This woman was utterly surprised to learn that attraction need not be instantaneous; that it can happen over subsequent meetings. She had met Vaishali after going on dates with men whom she did not find attractive, so she thought it might be a good idea “to experiment with women.” Vaishali, like any self-respecting person, did not want to be an experiment but how she says this is hilarious: “She basically wanted to treat me like a piece of litmus paper to see which colour she’d turn while taking no responsibility for my feelings.”

Much of this book is about a search for love in the unpredictable and frustrating world of dating apps through the eyes of someone who thinks of sex as “a road trip with someone you trust” rather than a “daily commute to work” or “weekend grocery run”. Strangely, the author spends a considerable number of pages grieving over her relationship with a former lover who cut off all contact overnight but only a few paragraphs in the book are devoted to her current partner with whom she has bought a three-bedroom house. Perhaps there will be a sequel.

Author K Vaishali (Courtesy the publisher)
Author K Vaishali (Courtesy the publisher)

It would be a travesty to reduce Homeless to a saga of queer suffering. It is a record of how queer people bargain with authoritarian figures. They have to make imperfect, complicated choices that are grounded in the reality of their lives. The author does not want to attend her parents’ wedding anniversary but she agrees to because showing up would guarantee a swift transfer of money into her bank account to take care of her hostel fees.

This book is worth reading for two other reasons. First, the author’s honest reflections on the privileges that she enjoys because of her Brahminical upbringing that makes her extremely averse to “hygiene violations”, her class, family connections, urban exposure, and proficiency in the English language are thought-provoking. Second, her account of the loneliness that she felt in queer circles in Mumbai and Ahmedabad – dominated by gay men and their discussions focused on sexual encounters – throws light on how lesbian women’s concerns continue to be sidelined even in community forums that ought to be inclusive.

Chintan Girish Modi is a freelance writer, journalist and book reviewer

The views expressed are personal

Enjoy unlimited digital access with HT Premium

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Have you ever been curious about the lives of people who write developer documentation for technology companies? Me neither. Until I read K Vaishali’s absorbing memoir Homeless: Growing Up Lesbian and Dyslexic in India, it seemed like a niche and nerdy area of work completely outside the scope of my understanding and the people involved in it did not pique my interest. This book made me reflect on how individuals are much more than their day jobs.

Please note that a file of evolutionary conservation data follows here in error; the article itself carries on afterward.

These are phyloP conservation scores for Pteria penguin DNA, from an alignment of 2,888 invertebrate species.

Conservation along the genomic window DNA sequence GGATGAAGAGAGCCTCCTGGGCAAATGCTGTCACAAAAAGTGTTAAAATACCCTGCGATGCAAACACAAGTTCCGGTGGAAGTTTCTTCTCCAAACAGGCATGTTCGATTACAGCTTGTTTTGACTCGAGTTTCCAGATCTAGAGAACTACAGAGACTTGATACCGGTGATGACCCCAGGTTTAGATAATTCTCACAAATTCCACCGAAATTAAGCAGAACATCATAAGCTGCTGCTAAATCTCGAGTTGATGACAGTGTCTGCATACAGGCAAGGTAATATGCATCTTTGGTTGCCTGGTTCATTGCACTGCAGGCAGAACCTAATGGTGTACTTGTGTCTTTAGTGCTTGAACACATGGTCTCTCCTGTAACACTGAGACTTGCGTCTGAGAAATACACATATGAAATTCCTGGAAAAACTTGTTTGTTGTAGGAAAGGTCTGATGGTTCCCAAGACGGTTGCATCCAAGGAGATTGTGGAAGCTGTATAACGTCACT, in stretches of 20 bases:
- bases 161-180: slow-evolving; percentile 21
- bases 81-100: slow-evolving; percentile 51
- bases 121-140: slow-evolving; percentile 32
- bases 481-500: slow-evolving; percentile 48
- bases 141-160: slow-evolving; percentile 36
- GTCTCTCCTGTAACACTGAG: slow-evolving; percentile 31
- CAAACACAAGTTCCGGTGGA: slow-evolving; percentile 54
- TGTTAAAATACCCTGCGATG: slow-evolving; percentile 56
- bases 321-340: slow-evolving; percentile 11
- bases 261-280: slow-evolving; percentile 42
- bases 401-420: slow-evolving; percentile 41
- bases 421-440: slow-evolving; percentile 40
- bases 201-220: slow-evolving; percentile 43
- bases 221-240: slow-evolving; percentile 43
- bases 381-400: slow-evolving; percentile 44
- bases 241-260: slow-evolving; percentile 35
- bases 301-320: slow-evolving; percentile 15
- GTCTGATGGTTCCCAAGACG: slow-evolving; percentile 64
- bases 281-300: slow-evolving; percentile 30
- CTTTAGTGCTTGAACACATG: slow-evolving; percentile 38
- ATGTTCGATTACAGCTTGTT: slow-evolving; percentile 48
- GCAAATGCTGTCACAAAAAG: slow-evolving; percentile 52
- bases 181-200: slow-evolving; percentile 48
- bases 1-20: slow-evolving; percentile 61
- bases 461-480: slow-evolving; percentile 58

“Much of this book is about a search for love in the unpredictable and frustrating world of dating apps through the eyes of someone who thinks of sex as “a road trip with someone you trust”. (Shutterstock) PREMIUM
“Much of this book is about a search for love in the unpredictable and frustrating world of dating apps through the eyes of someone who thinks of sex as “a road trip with someone you trust”. (Shutterstock)

Homeless tells the story of one person who does not fit in, either at home or in the outside world. She is exhausted by the everyday experiences of homophobia and ableism that structure her life and impact her well-being. As a lesbian, she is unwilling to step into the role of the quiet, obedient daughter who will get married to a groom chosen by her parents. As a dyslexic woman, she is not considered as bright, sharp or intellectually capable as her peers. As a result, she is deemed a failure in the marriage and job markets.

157pp, ₹329; Yoda Press and Simon & Schuster
157pp, ₹329; Yoda Press and Simon & Schuster

Apart from this, she has polycystic ovary syndrome (PCOS) and dysgraphia. She is terrified of lizards. She is a survivor of sexual assault. She has grown up being fat-shamed by her mother and grandmother. She has dropped out of courses in accounting and economics. She is allergic to dust, mould and pigeon feathers. She used to be a climate crisis denier. She is a coffee snob. She has tried to run away from home. She has pretended to like men when that made it easier to sustain friendships with heterosexual women. Though people around her might not see this, there is a lot more to her life than being a disappointment on all fronts.